The difficulty soldiers have readjusting to normal life while dealing with the trauma inflicted by war is the subject of Maryland, the second feature film by director Alice Winocour, who was selected to compete for the Short Film Palme d'Or in 2005 with Kitchen.
Film still © RR
Tell us how your film came about.
I became interested in war photographers who spoke about the difficulty of returning to civilian life, having experienced death and the horrors of the battlefield at close quarters. I met soldiers who'd come back from Afghanistan and who talked to me about their fears, their sudden bouts of violence - all those sources of pain and distress that we group under the term "post-traumatic stress disorder" and put soldiers out of action. The character of Vincent evolved from these encounters. I envisioned a role based on a soldier who'd been told he can't go back on operation, like a worker worn-out and thrown on the scrapheap.
I also wanted to approach an area that's generally the preserve of men: genre film. My choice was certainly influenced by the idea of reasserting that, for female directors today, the sky's the limit.
What was the atmosphere like on set?
We filmed for two months within the close confines of the location, a huge, decadently luxurious house in Antibes. There were storms and strong winds all the time, which made it feel like the end of the world. On the set, the atmosphere was electric. But even during the moments of violence, there was always a sense of collective and contagious excitement.
Can tell us a little bit about your actors?
I wrote the film for Matthias Schoenaerts. There is an animality about him that suits the character, but as well as having the physical condition of an elite soldier, he is made to act the part of someone on the edge. Matthias was completely committed: during filming, he didn't sleep and was in a genuinely bad way. He got very close to his own demons. For the character of Jessie, I wanted to give a touching portrayal of the neglected "trophy wife", who has lost herself in a superficial existence. Diane Kruger brought a lot of authenticity to the character. I've always been fascinated by her Hitchcockian side.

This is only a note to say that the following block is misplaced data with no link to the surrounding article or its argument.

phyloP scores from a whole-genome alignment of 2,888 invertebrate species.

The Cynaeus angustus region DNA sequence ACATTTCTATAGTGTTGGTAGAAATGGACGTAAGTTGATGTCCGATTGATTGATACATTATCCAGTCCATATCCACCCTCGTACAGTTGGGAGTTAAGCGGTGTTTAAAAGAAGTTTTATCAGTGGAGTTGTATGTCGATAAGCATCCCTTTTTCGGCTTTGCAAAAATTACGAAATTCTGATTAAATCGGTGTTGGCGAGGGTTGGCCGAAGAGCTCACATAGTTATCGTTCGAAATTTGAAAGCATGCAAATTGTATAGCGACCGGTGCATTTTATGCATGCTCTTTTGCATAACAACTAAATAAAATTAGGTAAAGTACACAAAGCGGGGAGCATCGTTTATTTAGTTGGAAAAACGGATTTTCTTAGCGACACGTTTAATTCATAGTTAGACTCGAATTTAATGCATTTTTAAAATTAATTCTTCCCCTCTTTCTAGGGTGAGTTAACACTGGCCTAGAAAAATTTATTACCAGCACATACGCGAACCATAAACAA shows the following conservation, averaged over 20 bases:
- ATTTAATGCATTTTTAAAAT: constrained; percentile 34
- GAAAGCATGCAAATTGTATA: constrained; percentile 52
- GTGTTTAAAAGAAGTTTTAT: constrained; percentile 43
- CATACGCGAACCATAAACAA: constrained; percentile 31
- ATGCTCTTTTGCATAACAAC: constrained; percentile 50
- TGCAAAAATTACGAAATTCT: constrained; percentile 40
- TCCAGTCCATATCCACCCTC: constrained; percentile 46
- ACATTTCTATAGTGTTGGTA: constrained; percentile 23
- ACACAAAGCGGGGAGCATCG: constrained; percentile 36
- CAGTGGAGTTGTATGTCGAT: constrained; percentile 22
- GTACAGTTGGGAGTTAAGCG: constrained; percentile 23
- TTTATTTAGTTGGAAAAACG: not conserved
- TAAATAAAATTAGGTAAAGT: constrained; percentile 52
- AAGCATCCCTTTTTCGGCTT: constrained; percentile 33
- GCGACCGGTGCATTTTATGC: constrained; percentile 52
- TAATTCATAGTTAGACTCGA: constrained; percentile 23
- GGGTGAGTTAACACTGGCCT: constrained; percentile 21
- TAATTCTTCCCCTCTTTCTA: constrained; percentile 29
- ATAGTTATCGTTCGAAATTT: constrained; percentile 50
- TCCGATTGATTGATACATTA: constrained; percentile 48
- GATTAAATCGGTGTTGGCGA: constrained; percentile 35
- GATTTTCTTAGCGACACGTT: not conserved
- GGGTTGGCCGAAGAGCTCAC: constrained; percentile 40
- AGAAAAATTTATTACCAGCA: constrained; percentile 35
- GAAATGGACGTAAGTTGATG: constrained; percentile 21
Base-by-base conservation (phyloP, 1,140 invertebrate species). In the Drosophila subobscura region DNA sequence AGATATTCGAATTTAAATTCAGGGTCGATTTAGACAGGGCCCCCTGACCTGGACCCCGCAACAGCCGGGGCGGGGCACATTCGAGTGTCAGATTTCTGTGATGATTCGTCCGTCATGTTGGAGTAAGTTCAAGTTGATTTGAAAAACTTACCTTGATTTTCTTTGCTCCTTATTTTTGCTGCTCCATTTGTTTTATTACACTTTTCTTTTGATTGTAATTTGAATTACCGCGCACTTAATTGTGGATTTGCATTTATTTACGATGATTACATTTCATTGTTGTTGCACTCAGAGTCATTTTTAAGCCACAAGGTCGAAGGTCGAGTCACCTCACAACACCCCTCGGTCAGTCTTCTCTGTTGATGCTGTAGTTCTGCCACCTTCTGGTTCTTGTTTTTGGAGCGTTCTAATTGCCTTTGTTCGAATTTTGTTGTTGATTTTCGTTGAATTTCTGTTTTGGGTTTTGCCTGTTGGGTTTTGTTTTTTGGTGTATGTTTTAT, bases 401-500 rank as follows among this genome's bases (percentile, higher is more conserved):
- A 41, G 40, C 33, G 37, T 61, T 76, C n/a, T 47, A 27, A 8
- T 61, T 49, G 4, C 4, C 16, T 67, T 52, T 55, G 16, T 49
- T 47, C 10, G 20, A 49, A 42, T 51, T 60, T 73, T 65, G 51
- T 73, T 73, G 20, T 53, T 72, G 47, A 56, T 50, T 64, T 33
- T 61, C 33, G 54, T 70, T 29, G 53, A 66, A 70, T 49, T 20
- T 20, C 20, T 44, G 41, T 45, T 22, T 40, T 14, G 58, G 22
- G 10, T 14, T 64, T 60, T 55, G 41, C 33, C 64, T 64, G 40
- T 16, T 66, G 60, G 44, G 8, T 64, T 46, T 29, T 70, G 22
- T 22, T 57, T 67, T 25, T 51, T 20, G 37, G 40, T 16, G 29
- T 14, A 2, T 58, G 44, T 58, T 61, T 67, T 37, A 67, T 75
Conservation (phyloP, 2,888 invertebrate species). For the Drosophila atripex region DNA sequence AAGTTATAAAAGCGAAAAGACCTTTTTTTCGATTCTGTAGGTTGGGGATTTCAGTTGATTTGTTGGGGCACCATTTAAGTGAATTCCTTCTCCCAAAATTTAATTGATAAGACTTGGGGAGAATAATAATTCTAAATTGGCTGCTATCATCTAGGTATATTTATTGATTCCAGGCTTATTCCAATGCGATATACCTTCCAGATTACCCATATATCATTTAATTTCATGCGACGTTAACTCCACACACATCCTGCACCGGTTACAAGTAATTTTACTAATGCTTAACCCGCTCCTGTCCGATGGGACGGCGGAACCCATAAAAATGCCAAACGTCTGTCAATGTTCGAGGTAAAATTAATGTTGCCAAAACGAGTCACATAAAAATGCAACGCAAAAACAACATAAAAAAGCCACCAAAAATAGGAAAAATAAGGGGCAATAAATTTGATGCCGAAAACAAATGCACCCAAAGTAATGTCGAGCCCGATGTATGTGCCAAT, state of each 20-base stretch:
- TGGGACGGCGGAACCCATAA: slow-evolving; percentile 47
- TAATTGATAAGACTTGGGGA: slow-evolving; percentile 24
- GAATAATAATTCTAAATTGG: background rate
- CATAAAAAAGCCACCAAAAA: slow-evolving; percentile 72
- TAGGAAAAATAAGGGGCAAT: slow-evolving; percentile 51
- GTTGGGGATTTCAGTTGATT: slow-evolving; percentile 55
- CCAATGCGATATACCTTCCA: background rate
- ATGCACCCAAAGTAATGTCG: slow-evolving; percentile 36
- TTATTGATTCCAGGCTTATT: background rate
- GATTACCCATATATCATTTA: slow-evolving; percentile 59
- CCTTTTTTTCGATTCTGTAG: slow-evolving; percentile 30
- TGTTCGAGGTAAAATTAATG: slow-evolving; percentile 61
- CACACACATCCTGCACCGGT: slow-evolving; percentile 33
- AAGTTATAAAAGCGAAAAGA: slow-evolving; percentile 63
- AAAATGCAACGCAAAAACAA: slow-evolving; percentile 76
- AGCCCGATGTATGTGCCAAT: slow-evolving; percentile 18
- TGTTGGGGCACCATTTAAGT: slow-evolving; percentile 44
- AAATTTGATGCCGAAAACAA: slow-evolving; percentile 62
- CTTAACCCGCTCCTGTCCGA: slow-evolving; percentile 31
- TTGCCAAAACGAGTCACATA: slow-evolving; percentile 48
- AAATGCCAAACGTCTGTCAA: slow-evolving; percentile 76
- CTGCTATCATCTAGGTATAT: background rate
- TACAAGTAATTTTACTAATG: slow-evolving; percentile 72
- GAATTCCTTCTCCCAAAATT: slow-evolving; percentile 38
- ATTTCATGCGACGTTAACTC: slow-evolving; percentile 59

What's your view of French cinema?
I identify with the shared energy of a new generation of film-makers. Beyond each person's unique world, I like the solidarity between us. We have a duty, today, to defend the fragile values we all regard as fundamental, those embracing the freedom in film-making that allows us to explore many different avenues.
What are your sources of artistic inspiration?
Photographers. For Augustine, my first film, it was the work of Francesca Woodman, and for Maryland, the images of Gregory Crewdson and Philipp Garcia di Lorca. Each, in their own way, create a fusion between horror film and documentary tradition.
The film that featured throughout my childhood was Psycho, which I must have seen a hundred times. But there was also Zabriskie Point, Five Easy Pieces, Stranger than Paradise. At the moment, it's Cameron's Abyss - I'm fascinated by the power of the love story. For Maryland, I saw a lot of action films, but was also inspired by horror films, especially "Home Invasion Movie".
Saturday 16 May / Debussy Theatre / 2 pm - 9.30 pm
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